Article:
3. I've never really been bothered by receiving the serve, but standing firm in the face of a hard spike totally takes getting used to. The best cure for being afraid of the ball is to just be hit by it. A lot. It really doesn't hurt all that much past the initial sting (and possible blow to your ego...). Tracking the ball is a very different issue. Just be sure to keep your eyes firmly on the ball, and be wary of wind. The ball is light so it can take some odd turns or stops in a breeze.

Learning that bump pass to the setter was one of the things that gave me the most trouble. You have to learn to let your arms give a lot if the ball is coming in at a good speed. It helped me to think of my arms as just breaking apart when the ball hit them, so there's not a solid surface for it bounce off. Learning positioning and angling your arms correctly can help a lot. Things will be much easier when the game slows down a bit for you and you can get set in a spot before the ball reaches you.

4. I'm not really prone to much hyperextension, but strengthening the muscles around the affected areas might help. Wish I could be more help...

And as for Benny Andajetz suggestion of digging with your palm down, you might want to check the league rules to make sure that's allowed. It's also a lot harder on sand than on a gym floor.

Feel free to MeMail me if you have any specific questions about any of this. I love volleyball, and I love helping people get involved.
posted by This Guy at 5:41 AM on July 27, 2010

My tip is to take a beginner class. For me, just the very first class made a HUGE difference in my ability to control the ball. Your local rec-and-ed may offer them, by me every city offers beach vball classes but I live in CA. I think at this stage even an indoor class would be a huge help for beach playing, since you always need to be able to effectively control the ball. Having someone demonstrate and watch you and correct your bad form and give you personal pointers can't be overrated.
posted by lemonade at 6:45 AM on July 27, 2010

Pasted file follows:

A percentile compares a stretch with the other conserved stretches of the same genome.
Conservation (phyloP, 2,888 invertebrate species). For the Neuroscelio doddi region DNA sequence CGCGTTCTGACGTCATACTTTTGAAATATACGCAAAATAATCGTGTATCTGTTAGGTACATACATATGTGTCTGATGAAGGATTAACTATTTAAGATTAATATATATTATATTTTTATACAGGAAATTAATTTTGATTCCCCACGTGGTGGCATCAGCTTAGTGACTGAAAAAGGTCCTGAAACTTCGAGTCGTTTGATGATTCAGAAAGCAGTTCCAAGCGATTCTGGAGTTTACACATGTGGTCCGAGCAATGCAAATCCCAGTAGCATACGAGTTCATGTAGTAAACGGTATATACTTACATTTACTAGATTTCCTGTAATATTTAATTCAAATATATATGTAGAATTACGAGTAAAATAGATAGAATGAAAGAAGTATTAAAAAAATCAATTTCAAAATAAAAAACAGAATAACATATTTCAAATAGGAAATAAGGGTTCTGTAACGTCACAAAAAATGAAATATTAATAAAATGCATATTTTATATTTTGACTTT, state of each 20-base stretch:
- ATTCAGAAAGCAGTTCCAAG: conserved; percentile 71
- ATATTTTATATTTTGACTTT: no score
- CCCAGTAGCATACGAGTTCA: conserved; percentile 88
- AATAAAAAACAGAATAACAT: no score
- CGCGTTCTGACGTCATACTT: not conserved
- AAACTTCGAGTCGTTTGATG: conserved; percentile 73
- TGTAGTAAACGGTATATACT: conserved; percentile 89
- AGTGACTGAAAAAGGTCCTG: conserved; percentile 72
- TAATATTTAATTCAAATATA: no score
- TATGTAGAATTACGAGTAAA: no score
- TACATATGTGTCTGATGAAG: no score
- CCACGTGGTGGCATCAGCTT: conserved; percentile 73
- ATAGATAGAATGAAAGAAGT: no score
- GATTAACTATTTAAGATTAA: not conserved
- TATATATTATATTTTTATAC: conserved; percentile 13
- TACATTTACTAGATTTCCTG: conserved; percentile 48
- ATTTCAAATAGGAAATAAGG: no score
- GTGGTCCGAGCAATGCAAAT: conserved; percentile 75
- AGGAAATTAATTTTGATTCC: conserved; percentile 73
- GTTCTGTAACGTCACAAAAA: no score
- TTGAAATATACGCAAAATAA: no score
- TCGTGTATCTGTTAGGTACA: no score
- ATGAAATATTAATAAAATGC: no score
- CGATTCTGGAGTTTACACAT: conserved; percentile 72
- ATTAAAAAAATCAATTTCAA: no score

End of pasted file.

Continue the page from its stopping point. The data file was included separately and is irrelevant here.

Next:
Best answer: Yes, it sounds like you would benefit from developing the basic skills of the game, forget the substrate.

Blocking can be effective even if you don't get very high. How high do you think the other side is jumping? Just getting your hands there will cut off territory that the opposing team can spike in, taking pressure off your partner. Put your thumbs up (pointing towards the sky) and your hands slightly less than the width of the ball. When you clear the net with your hands, flex them forward so that reflected shots go down onto the other side.

As mentioned, running on sand is hard. Doing it a lot makes it easier. Sand also makes diving for digs easier. Dive like a u-boat! Never run with your arms together. Ideally, you run, get your footing and position your arms, and then complete your bump. You may not be able to get your footing all the time, but positioning your arms is always a second step if you have to move.

For serve reception, and running in general, know where you have to be and where you don't have to be. This field sense comes with practice, but there are basics to keep in mind. You should stand far enough back that any ball over the level of your shoulders is going out of bounds. That gives you no reason to move backwards.

Which brings me to the point that you should always run forward for receiving. Then, be confident in your partner covering their territory. Now you've only got a small square to cover. You can get to where you need to be. When the serves are coming fast at you, all you have to do is aim your bump in the right area and let the ball hit your arms. And even let your arms give after making contact with the ball as This Guy said. Hits from the ball don't sting as much when you aren't moving through them and you'll have more control if you take some of the mustard off the incoming hit.

It also sounds like you would benefit from a simple bump-set-spike back and forth drill with your partner. One bumps to the other, who sets to the first person who spikes it back to the other. After developing a rhythm with that, increase the intensity of those spikes. You'll start to see that the ball is not that scary, no matter how fast it's coming at you.

Good luck and remember to have fun.
posted by HE Amb. T. S. L. DuVal at 1:49 PM on July 27, 2010